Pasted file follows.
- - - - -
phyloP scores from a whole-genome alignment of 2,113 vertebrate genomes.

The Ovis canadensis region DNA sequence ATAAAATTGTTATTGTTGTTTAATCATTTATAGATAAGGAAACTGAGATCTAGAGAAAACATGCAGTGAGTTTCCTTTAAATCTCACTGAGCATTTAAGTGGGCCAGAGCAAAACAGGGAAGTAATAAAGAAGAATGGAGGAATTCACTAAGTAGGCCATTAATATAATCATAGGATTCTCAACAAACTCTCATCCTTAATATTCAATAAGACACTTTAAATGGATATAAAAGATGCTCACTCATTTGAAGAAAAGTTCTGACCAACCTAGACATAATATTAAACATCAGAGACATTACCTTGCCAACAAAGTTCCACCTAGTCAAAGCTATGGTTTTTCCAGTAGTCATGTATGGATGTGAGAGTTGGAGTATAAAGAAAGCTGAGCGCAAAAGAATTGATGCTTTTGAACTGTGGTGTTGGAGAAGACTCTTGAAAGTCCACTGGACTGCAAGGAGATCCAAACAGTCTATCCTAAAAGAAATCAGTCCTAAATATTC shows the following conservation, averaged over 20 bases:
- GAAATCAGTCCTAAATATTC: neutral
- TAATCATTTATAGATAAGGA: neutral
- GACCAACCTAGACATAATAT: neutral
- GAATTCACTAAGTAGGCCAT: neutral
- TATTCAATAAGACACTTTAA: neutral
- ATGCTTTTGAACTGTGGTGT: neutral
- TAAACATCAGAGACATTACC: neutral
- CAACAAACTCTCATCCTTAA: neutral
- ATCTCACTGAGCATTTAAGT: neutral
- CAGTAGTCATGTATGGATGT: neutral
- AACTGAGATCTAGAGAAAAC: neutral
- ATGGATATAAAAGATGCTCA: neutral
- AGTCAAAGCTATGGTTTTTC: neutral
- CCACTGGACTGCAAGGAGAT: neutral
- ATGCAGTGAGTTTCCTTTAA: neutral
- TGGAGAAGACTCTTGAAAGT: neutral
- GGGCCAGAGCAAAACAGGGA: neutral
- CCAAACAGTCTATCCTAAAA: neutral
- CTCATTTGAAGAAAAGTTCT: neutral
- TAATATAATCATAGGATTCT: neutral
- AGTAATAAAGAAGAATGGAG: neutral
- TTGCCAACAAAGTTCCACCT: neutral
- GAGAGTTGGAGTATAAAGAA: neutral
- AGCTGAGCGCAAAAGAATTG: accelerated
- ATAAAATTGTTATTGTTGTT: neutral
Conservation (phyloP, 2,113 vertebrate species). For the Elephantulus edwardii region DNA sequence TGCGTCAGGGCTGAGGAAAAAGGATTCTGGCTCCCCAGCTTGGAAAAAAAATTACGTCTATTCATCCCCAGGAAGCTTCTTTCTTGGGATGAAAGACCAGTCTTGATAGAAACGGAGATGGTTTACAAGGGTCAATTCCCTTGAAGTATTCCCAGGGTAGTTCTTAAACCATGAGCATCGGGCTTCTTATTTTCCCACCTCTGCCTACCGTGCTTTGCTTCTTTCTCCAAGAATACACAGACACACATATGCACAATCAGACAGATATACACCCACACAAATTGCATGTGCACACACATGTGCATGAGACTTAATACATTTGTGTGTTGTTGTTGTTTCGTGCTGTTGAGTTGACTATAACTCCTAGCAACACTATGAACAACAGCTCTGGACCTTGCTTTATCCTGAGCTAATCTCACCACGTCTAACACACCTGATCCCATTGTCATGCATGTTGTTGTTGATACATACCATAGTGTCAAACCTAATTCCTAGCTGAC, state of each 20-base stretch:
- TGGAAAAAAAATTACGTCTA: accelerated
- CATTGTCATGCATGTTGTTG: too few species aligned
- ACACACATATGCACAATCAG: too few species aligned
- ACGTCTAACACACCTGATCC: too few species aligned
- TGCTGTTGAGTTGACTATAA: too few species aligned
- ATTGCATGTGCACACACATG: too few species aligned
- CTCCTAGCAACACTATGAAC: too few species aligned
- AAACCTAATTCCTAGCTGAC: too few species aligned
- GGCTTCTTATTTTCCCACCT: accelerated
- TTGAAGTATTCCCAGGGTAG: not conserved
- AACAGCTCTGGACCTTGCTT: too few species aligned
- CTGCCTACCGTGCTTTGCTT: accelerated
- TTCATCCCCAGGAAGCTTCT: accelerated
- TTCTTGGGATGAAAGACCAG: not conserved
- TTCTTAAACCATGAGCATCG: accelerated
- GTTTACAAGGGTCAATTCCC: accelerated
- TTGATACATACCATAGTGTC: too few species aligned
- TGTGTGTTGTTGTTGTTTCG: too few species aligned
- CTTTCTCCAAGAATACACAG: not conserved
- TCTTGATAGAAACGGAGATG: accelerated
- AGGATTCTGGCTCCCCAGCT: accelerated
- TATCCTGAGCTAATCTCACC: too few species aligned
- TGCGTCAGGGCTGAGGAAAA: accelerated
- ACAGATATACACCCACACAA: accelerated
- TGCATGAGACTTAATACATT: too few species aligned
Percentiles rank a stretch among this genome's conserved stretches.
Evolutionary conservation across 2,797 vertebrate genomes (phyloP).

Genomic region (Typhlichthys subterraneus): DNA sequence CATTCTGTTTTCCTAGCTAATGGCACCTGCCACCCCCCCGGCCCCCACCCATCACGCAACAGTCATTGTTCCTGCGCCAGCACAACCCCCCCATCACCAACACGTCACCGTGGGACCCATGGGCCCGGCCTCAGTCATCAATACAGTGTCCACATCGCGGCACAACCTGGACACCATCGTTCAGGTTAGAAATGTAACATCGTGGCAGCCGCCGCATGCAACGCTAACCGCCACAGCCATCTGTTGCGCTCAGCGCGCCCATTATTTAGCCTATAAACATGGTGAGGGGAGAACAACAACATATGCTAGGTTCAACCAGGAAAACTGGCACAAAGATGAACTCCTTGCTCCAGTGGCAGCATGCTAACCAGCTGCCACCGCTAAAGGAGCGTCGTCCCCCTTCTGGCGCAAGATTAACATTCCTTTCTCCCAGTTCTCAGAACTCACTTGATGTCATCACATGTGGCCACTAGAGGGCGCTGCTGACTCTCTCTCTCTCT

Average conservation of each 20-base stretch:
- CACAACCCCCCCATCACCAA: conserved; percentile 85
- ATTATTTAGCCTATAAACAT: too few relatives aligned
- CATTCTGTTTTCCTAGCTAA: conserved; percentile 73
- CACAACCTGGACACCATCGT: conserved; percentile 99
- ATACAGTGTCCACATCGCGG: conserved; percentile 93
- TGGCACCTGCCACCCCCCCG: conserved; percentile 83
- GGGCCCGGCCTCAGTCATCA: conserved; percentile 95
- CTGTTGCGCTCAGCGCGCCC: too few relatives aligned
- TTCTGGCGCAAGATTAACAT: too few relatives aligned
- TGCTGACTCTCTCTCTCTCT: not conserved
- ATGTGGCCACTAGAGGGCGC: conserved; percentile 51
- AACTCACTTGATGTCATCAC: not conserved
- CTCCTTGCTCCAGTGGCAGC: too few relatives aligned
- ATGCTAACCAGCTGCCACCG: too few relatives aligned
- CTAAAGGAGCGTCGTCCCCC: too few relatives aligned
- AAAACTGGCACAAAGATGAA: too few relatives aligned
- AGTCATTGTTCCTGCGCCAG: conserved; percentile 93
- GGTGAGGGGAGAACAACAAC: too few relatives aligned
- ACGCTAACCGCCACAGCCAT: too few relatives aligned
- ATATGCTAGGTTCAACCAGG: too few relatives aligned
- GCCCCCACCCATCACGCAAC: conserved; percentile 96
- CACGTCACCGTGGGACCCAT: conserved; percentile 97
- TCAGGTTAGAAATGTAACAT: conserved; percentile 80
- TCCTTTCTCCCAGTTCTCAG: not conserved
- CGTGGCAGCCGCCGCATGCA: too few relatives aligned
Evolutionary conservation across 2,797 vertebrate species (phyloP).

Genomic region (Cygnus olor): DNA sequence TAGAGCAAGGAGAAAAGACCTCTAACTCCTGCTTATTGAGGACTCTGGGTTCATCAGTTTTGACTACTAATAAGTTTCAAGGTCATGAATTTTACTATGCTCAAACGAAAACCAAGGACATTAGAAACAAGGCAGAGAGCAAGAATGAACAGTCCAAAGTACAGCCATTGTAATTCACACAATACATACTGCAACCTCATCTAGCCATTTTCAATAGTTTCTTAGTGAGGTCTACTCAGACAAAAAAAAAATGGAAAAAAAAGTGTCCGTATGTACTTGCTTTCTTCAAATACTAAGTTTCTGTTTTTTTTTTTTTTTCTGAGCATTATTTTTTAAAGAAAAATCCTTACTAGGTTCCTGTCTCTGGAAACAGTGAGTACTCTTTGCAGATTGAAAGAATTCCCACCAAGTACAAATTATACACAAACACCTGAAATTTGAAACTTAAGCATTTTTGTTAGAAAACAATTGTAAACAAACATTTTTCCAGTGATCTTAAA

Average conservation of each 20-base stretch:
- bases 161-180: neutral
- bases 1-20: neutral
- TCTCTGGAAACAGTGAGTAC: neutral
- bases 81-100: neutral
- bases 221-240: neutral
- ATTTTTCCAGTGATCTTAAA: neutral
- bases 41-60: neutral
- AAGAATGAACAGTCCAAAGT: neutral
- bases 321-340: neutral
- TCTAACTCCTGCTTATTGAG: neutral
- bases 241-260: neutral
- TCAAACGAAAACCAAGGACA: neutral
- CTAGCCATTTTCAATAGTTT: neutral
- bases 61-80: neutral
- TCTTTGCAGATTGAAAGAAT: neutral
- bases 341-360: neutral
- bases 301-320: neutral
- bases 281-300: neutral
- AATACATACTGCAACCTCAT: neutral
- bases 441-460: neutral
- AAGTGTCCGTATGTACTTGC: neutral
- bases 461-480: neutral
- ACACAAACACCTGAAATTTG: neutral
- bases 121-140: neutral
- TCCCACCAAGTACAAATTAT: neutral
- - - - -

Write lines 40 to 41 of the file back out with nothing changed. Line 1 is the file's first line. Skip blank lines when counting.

- CTGCCTACCGTGCTTTGCTT: accelerated
- TTCATCCCCAGGAAGCTTCT: accelerated